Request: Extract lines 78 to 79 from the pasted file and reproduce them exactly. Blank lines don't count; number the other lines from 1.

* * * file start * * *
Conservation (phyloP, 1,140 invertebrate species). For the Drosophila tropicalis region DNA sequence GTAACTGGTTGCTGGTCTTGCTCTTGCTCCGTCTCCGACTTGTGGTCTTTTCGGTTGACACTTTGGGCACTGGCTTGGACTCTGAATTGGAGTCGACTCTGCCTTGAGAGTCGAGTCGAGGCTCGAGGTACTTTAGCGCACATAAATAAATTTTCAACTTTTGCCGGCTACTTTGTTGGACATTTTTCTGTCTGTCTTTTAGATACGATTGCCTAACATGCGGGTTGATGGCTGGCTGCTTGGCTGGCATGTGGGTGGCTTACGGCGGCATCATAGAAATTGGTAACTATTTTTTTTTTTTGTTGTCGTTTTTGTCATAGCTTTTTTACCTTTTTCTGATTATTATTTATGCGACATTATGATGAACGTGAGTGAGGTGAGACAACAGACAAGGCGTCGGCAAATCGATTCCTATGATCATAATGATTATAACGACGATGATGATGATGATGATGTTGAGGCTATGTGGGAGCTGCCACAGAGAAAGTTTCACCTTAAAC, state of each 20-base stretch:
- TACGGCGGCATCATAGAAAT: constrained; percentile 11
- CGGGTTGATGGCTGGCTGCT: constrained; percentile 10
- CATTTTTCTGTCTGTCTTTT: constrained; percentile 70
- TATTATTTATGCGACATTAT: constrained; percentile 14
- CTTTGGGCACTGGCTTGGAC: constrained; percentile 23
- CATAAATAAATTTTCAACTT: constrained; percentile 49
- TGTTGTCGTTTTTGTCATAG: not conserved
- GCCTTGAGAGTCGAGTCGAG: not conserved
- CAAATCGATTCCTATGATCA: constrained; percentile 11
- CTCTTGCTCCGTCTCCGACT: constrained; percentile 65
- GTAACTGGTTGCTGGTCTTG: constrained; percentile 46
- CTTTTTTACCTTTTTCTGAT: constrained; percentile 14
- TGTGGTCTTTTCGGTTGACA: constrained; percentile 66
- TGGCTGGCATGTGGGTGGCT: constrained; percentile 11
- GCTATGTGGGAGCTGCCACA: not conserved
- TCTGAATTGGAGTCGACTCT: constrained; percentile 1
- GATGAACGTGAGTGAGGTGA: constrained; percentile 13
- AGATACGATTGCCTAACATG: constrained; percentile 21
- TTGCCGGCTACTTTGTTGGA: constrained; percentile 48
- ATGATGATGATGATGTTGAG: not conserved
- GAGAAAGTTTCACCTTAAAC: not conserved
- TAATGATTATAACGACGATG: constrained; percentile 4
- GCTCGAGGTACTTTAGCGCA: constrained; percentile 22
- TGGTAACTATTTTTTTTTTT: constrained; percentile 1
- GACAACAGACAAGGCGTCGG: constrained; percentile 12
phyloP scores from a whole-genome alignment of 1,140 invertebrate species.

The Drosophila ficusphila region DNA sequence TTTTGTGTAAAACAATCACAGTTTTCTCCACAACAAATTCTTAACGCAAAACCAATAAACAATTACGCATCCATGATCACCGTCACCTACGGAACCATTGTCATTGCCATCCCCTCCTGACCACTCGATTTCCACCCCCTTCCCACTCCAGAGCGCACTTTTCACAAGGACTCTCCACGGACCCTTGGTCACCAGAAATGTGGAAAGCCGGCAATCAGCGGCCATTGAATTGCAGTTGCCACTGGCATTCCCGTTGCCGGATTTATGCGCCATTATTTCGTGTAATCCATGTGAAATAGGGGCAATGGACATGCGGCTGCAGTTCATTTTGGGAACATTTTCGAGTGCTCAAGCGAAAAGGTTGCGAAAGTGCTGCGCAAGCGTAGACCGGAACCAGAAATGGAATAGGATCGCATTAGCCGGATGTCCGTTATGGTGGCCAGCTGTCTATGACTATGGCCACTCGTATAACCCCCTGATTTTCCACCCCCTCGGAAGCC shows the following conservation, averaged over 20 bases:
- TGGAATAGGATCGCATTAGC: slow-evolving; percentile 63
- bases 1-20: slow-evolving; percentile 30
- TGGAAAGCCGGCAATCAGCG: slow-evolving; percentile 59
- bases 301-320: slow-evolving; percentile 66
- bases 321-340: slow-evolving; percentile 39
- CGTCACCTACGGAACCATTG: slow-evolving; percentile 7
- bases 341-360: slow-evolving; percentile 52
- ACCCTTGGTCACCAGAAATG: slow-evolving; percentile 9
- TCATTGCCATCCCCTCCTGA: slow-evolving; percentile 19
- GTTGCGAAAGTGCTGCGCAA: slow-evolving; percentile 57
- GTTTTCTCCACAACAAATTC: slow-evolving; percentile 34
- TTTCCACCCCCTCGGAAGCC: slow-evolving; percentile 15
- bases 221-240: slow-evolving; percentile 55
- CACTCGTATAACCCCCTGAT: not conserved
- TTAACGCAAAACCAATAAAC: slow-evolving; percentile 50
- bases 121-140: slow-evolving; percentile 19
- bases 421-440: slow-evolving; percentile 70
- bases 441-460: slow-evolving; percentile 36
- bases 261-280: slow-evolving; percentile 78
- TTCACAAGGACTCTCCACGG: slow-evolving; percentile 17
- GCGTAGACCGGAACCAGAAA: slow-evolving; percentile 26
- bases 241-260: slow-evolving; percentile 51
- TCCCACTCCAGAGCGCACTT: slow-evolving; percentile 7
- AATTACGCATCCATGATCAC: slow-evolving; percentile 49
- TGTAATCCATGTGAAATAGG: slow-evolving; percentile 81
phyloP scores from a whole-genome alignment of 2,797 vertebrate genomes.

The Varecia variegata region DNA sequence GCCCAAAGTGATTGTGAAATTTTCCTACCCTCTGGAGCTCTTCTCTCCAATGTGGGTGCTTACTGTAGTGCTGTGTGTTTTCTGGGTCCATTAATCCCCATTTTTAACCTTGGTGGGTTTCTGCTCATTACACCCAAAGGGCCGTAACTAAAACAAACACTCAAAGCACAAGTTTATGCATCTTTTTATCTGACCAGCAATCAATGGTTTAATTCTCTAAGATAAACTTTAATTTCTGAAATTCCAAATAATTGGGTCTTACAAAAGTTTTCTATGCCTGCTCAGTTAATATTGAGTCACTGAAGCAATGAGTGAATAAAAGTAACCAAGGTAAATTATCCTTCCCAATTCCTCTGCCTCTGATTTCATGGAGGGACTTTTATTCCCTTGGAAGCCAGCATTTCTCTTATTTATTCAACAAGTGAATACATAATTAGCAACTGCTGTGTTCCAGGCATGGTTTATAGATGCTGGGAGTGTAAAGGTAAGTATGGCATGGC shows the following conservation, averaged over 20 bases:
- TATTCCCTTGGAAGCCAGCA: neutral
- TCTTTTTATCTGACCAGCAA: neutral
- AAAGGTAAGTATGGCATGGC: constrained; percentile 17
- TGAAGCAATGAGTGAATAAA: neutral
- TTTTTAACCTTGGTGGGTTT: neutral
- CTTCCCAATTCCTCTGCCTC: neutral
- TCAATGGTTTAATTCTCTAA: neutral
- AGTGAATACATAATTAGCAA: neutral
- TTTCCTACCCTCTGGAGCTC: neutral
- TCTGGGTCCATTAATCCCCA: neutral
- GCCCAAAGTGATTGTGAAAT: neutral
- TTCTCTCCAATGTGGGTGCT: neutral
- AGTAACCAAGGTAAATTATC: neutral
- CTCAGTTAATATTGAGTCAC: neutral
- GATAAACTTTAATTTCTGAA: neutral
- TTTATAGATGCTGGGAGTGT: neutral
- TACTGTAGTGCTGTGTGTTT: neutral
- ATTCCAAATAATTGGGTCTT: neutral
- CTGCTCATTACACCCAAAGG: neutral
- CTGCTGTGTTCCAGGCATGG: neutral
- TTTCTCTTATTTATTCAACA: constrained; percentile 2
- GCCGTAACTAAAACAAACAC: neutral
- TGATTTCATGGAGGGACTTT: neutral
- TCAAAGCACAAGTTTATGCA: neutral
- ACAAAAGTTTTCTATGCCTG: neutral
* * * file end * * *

- TGATTTCATGGAGGGACTTT: neutral
- TCAAAGCACAAGTTTATGCA: neutral